Media literacy has never been more relevant. SLJ checked in recently with Frank W. Baker, founder of the Media Literacy Clearinghouse, an online resource for educators. The author of several books, Baker helped craft the new Position Statement on Media Literacy for the National Council for the Social Studies in May 2016. He is a frequent presenter at schools, districts, and conferences across the United States and will participate in SLJ’s Pop Literacy editorial webcast on December 6, along with Renee Hobbs and James Miles.
Your Media Literacy Clearinghouse notes “10,000+” resources for educators. If you had to name the top three resources and issues today, what would they be and why?
FB: Three, are you kidding? Not possible. But every educator needs to be familiar with, and use, the media literacy core concepts and critical thinking questions. Both the Center for Media Literacy and the National Association of Media Literacy Education have downloadable concepts and questions that I would recommend every educator post in their classrooms.
Since my approach to teaching media literacy starts with visual literacy, I think it’s very important that educators teach students how to “read” an image. I have devoted a large section of my website to it. I would also urge librarians to look at their own student collections and determine if you have the kinds of resources that would help young people learn the language of photography.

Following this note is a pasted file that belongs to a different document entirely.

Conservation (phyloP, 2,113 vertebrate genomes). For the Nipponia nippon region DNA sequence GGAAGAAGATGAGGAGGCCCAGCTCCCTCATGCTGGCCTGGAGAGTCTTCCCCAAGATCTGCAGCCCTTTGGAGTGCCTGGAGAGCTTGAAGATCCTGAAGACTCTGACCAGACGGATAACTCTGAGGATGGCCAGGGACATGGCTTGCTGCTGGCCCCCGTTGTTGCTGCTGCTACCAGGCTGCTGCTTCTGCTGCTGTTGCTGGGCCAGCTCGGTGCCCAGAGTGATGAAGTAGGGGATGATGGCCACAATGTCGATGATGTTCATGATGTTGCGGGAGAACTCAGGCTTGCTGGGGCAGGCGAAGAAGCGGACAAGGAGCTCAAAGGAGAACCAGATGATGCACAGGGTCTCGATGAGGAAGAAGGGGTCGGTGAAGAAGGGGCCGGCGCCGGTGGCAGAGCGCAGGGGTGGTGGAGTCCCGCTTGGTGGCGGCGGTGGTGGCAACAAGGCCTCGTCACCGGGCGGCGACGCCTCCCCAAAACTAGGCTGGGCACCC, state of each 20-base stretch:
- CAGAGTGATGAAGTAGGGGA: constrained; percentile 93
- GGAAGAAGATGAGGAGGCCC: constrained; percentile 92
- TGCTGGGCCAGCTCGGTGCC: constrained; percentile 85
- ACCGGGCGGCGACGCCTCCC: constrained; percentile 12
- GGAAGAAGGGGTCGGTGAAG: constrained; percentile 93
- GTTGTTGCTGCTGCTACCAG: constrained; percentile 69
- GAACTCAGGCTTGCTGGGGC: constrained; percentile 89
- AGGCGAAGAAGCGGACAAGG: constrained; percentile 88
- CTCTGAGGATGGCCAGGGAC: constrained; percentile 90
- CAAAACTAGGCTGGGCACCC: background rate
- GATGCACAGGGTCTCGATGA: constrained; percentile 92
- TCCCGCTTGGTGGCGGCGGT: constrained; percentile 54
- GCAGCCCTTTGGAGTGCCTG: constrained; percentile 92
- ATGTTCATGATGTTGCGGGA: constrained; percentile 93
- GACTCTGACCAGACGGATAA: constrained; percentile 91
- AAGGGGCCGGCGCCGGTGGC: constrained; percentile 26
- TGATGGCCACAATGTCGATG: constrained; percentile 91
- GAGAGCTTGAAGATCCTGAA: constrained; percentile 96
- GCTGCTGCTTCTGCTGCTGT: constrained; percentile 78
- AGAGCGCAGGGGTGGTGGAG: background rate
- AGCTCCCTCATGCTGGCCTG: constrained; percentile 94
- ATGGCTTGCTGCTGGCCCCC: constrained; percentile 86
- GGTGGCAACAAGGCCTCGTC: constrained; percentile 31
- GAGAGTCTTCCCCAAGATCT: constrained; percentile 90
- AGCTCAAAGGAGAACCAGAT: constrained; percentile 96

Understanding the language of video and film is also vital. Do kids understand how meaning is communicated via camera angles, lights, music, set design? I address this on my site as well.
Distinguishing real from fake news on the Internet is getting more and more difficult, even for adults. What are three techniques kids can use to question and fact-check the news?
Every reader of news and information needs to identify who is the creator/producer/author of the message. (If a message has no author, that alone should be your first clue.) Next, I would recommend you seek out alternative versions of the same story. There are thousands of journalists out there and often many different perspectives. While reading, you might find details, or learn something new, that was not included in your original choice. Lastly, I would use any of the fact-checking websites out there. I like Snopes.com, Factcheck.org, and Politifact.com.
You recently tweeted a link to research on how men “read” sexy ads differently than women. Do you know of any difference in the way boys and girls view ads in general that would help educators to be aware of?
We all should be aware that we come from different backgrounds and have different experiences, and we bring all of that to our media experiences. It’s called bias. So we bring our bias to ads as well. Also, young people, without media literacy skills, may not know how to see through the persuasive techniques being employed by ad creators. So teaching these techniques is important, and never more relevant than at the holiday time of year.